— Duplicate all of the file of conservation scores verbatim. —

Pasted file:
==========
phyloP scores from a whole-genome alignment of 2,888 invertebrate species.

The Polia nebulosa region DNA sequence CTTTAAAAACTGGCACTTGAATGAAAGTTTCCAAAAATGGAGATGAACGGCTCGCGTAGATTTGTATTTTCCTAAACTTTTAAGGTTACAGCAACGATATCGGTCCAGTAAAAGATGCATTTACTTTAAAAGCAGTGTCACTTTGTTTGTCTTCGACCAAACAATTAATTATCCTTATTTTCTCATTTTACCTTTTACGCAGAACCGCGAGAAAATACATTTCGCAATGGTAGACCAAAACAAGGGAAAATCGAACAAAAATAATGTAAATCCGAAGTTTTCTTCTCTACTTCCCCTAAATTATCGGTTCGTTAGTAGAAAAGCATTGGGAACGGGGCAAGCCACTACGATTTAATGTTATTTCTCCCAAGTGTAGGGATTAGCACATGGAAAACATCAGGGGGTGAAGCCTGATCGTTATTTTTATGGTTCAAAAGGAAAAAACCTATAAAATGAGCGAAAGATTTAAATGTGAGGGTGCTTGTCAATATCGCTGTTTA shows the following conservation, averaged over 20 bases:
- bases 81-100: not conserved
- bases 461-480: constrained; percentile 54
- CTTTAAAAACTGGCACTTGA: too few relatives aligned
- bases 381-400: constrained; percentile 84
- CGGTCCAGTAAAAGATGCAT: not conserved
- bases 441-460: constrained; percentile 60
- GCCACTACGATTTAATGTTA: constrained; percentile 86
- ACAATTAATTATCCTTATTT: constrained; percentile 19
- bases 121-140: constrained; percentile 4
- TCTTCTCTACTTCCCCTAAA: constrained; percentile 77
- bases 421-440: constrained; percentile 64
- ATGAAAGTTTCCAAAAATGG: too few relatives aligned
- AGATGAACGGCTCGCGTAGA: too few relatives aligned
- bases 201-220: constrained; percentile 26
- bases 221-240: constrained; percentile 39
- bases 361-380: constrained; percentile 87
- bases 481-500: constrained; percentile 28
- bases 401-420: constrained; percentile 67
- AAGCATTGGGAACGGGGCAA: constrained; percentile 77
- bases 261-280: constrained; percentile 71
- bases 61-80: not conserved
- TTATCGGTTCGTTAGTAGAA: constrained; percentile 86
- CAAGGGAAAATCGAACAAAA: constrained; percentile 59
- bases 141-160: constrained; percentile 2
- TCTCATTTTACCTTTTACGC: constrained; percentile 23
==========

phyloP scores from a whole-genome alignment of 2,888 invertebrate species.

The Polia nebulosa region DNA sequence CTTTAAAAACTGGCACTTGAATGAAAGTTTCCAAAAATGGAGATGAACGGCTCGCGTAGATTTGTATTTTCCTAAACTTTTAAGGTTACAGCAACGATATCGGTCCAGTAAAAGATGCATTTACTTTAAAAGCAGTGTCACTTTGTTTGTCTTCGACCAAACAATTAATTATCCTTATTTTCTCATTTTACCTTTTACGCAGAACCGCGAGAAAATACATTTCGCAATGGTAGACCAAAACAAGGGAAAATCGAACAAAAATAATGTAAATCCGAAGTTTTCTTCTCTACTTCCCCTAAATTATCGGTTCGTTAGTAGAAAAGCATTGGGAACGGGGCAAGCCACTACGATTTAATGTTATTTCTCCCAAGTGTAGGGATTAGCACATGGAAAACATCAGGGGGTGAAGCCTGATCGTTATTTTTATGGTTCAAAAGGAAAAAACCTATAAAATGAGCGAAAGATTTAAATGTGAGGGTGCTTGTCAATATCGCTGTTTA shows the following conservation, averaged over 20 bases:
- bases 81-100: not conserved
- bases 461-480: constrained; percentile 54
- CTTTAAAAACTGGCACTTGA: too few relatives aligned
- bases 381-400: constrained; percentile 84
- CGGTCCAGTAAAAGATGCAT: not conserved
- bases 441-460: constrained; percentile 60
- GCCACTACGATTTAATGTTA: constrained; percentile 86
- ACAATTAATTATCCTTATTT: constrained; percentile 19
- bases 121-140: constrained; percentile 4
- TCTTCTCTACTTCCCCTAAA: constrained; percentile 77
- bases 421-440: constrained; percentile 64
- ATGAAAGTTTCCAAAAATGG: too few relatives aligned
- AGATGAACGGCTCGCGTAGA: too few relatives aligned
- bases 201-220: constrained; percentile 26
- bases 221-240: constrained; percentile 39
- bases 361-380: constrained; percentile 87
- bases 481-500: constrained; percentile 28
- bases 401-420: constrained; percentile 67
- AAGCATTGGGAACGGGGCAA: constrained; percentile 77
- bases 261-280: constrained; percentile 71
- bases 61-80: not conserved
- TTATCGGTTCGTTAGTAGAA: constrained; percentile 86
- CAAGGGAAAATCGAACAAAA: constrained; percentile 59
- bases 141-160: constrained; percentile 2
- TCTCATTTTACCTTTTACGC: constrained; percentile 23